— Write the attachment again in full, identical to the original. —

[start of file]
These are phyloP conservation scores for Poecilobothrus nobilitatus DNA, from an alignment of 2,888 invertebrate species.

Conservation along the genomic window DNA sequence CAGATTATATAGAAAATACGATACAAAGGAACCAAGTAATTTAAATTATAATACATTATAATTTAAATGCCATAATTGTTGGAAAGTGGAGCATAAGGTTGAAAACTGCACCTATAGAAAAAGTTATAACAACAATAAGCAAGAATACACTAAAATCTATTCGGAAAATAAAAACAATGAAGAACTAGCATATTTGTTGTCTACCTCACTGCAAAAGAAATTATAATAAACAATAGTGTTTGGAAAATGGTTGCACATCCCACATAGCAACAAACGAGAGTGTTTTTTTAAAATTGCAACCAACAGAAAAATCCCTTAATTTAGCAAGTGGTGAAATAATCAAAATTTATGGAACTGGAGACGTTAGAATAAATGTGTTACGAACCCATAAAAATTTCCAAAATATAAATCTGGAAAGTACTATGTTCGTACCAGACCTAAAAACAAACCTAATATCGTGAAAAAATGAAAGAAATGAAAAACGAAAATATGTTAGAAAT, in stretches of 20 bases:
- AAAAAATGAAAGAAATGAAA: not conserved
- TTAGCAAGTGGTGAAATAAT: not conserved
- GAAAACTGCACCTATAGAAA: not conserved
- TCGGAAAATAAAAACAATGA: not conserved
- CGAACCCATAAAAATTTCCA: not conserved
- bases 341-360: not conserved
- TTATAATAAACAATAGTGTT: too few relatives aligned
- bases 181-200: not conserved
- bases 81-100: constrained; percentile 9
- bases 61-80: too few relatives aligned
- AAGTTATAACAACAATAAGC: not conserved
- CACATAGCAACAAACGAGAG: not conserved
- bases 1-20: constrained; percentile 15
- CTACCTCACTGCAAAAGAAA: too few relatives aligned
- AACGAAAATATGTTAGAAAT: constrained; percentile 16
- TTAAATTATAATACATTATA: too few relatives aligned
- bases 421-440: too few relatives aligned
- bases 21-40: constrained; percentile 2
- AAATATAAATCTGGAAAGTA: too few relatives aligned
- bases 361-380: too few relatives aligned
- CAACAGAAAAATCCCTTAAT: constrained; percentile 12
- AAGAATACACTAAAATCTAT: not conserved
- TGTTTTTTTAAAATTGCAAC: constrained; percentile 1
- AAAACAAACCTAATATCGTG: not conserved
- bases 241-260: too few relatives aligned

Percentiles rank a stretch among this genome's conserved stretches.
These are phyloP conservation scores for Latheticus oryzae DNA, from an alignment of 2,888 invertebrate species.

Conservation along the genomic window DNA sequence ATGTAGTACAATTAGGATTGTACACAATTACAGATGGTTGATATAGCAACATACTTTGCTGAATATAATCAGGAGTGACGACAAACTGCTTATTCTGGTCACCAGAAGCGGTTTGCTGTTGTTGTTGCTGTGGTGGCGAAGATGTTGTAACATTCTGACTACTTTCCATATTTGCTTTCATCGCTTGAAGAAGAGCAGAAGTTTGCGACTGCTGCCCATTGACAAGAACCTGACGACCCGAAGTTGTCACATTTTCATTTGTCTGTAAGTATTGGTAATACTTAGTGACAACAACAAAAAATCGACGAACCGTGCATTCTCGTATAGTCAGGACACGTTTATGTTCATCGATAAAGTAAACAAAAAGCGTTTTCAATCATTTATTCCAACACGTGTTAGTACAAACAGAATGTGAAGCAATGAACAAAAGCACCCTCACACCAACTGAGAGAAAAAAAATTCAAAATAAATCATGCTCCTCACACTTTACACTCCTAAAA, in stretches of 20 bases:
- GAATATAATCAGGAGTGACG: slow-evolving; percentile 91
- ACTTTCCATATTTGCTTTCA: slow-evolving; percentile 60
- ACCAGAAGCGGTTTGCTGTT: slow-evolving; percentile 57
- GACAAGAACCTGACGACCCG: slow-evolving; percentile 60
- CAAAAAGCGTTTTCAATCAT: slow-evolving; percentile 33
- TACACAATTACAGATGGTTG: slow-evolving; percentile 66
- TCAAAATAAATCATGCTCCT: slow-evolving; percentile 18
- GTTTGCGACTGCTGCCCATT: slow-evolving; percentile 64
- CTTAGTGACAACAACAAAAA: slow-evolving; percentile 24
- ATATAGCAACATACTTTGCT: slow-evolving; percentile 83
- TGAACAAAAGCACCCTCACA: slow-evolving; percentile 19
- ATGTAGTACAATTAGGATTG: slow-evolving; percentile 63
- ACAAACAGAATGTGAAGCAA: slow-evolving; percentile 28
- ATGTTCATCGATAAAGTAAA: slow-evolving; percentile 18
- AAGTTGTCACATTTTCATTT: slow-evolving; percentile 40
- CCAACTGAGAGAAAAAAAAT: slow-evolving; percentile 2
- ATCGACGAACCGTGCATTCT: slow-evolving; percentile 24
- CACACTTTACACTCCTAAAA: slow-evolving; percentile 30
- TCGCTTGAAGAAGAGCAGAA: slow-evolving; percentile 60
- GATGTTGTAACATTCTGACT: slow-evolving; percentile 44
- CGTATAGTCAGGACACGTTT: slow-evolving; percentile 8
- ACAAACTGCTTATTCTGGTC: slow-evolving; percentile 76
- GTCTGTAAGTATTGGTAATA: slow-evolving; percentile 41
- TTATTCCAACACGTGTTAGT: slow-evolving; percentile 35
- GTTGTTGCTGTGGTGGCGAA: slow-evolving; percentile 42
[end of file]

These are phyloP conservation scores for Poecilobothrus nobilitatus DNA, from an alignment of 2,888 invertebrate species.

Conservation along the genomic window DNA sequence CAGATTATATAGAAAATACGATACAAAGGAACCAAGTAATTTAAATTATAATACATTATAATTTAAATGCCATAATTGTTGGAAAGTGGAGCATAAGGTTGAAAACTGCACCTATAGAAAAAGTTATAACAACAATAAGCAAGAATACACTAAAATCTATTCGGAAAATAAAAACAATGAAGAACTAGCATATTTGTTGTCTACCTCACTGCAAAAGAAATTATAATAAACAATAGTGTTTGGAAAATGGTTGCACATCCCACATAGCAACAAACGAGAGTGTTTTTTTAAAATTGCAACCAACAGAAAAATCCCTTAATTTAGCAAGTGGTGAAATAATCAAAATTTATGGAACTGGAGACGTTAGAATAAATGTGTTACGAACCCATAAAAATTTCCAAAATATAAATCTGGAAAGTACTATGTTCGTACCAGACCTAAAAACAAACCTAATATCGTGAAAAAATGAAAGAAATGAAAAACGAAAATATGTTAGAAAT, in stretches of 20 bases:
- AAAAAATGAAAGAAATGAAA: not conserved
- TTAGCAAGTGGTGAAATAAT: not conserved
- GAAAACTGCACCTATAGAAA: not conserved
- TCGGAAAATAAAAACAATGA: not conserved
- CGAACCCATAAAAATTTCCA: not conserved
- bases 341-360: not conserved
- TTATAATAAACAATAGTGTT: too few relatives aligned
- bases 181-200: not conserved
- bases 81-100: constrained; percentile 9
- bases 61-80: too few relatives aligned
- AAGTTATAACAACAATAAGC: not conserved
- CACATAGCAACAAACGAGAG: not conserved
- bases 1-20: constrained; percentile 15
- CTACCTCACTGCAAAAGAAA: too few relatives aligned
- AACGAAAATATGTTAGAAAT: constrained; percentile 16
- TTAAATTATAATACATTATA: too few relatives aligned
- bases 421-440: too few relatives aligned
- bases 21-40: constrained; percentile 2
- AAATATAAATCTGGAAAGTA: too few relatives aligned
- bases 361-380: too few relatives aligned
- CAACAGAAAAATCCCTTAAT: constrained; percentile 12
- AAGAATACACTAAAATCTAT: not conserved
- TGTTTTTTTAAAATTGCAAC: constrained; percentile 1
- AAAACAAACCTAATATCGTG: not conserved
- bases 241-260: too few relatives aligned

Percentiles rank a stretch among this genome's conserved stretches.
These are phyloP conservation scores for Latheticus oryzae DNA, from an alignment of 2,888 invertebrate species.

Conservation along the genomic window DNA sequence ATGTAGTACAATTAGGATTGTACACAATTACAGATGGTTGATATAGCAACATACTTTGCTGAATATAATCAGGAGTGACGACAAACTGCTTATTCTGGTCACCAGAAGCGGTTTGCTGTTGTTGTTGCTGTGGTGGCGAAGATGTTGTAACATTCTGACTACTTTCCATATTTGCTTTCATCGCTTGAAGAAGAGCAGAAGTTTGCGACTGCTGCCCATTGACAAGAACCTGACGACCCGAAGTTGTCACATTTTCATTTGTCTGTAAGTATTGGTAATACTTAGTGACAACAACAAAAAATCGACGAACCGTGCATTCTCGTATAGTCAGGACACGTTTATGTTCATCGATAAAGTAAACAAAAAGCGTTTTCAATCATTTATTCCAACACGTGTTAGTACAAACAGAATGTGAAGCAATGAACAAAAGCACCCTCACACCAACTGAGAGAAAAAAAATTCAAAATAAATCATGCTCCTCACACTTTACACTCCTAAAA, in stretches of 20 bases:
- GAATATAATCAGGAGTGACG: slow-evolving; percentile 91
- ACTTTCCATATTTGCTTTCA: slow-evolving; percentile 60
- ACCAGAAGCGGTTTGCTGTT: slow-evolving; percentile 57
- GACAAGAACCTGACGACCCG: slow-evolving; percentile 60
- CAAAAAGCGTTTTCAATCAT: slow-evolving; percentile 33
- TACACAATTACAGATGGTTG: slow-evolving; percentile 66
- TCAAAATAAATCATGCTCCT: slow-evolving; percentile 18
- GTTTGCGACTGCTGCCCATT: slow-evolving; percentile 64
- CTTAGTGACAACAACAAAAA: slow-evolving; percentile 24
- ATATAGCAACATACTTTGCT: slow-evolving; percentile 83
- TGAACAAAAGCACCCTCACA: slow-evolving; percentile 19
- ATGTAGTACAATTAGGATTG: slow-evolving; percentile 63
- ACAAACAGAATGTGAAGCAA: slow-evolving; percentile 28
- ATGTTCATCGATAAAGTAAA: slow-evolving; percentile 18
- AAGTTGTCACATTTTCATTT: slow-evolving; percentile 40
- CCAACTGAGAGAAAAAAAAT: slow-evolving; percentile 2
- ATCGACGAACCGTGCATTCT: slow-evolving; percentile 24
- CACACTTTACACTCCTAAAA: slow-evolving; percentile 30
- TCGCTTGAAGAAGAGCAGAA: slow-evolving; percentile 60
- GATGTTGTAACATTCTGACT: slow-evolving; percentile 44
- CGTATAGTCAGGACACGTTT: slow-evolving; percentile 8
- ACAAACTGCTTATTCTGGTC: slow-evolving; percentile 76
- GTCTGTAAGTATTGGTAATA: slow-evolving; percentile 41
- TTATTCCAACACGTGTTAGT: slow-evolving; percentile 35
- GTTGTTGCTGTGGTGGCGAA: slow-evolving; percentile 42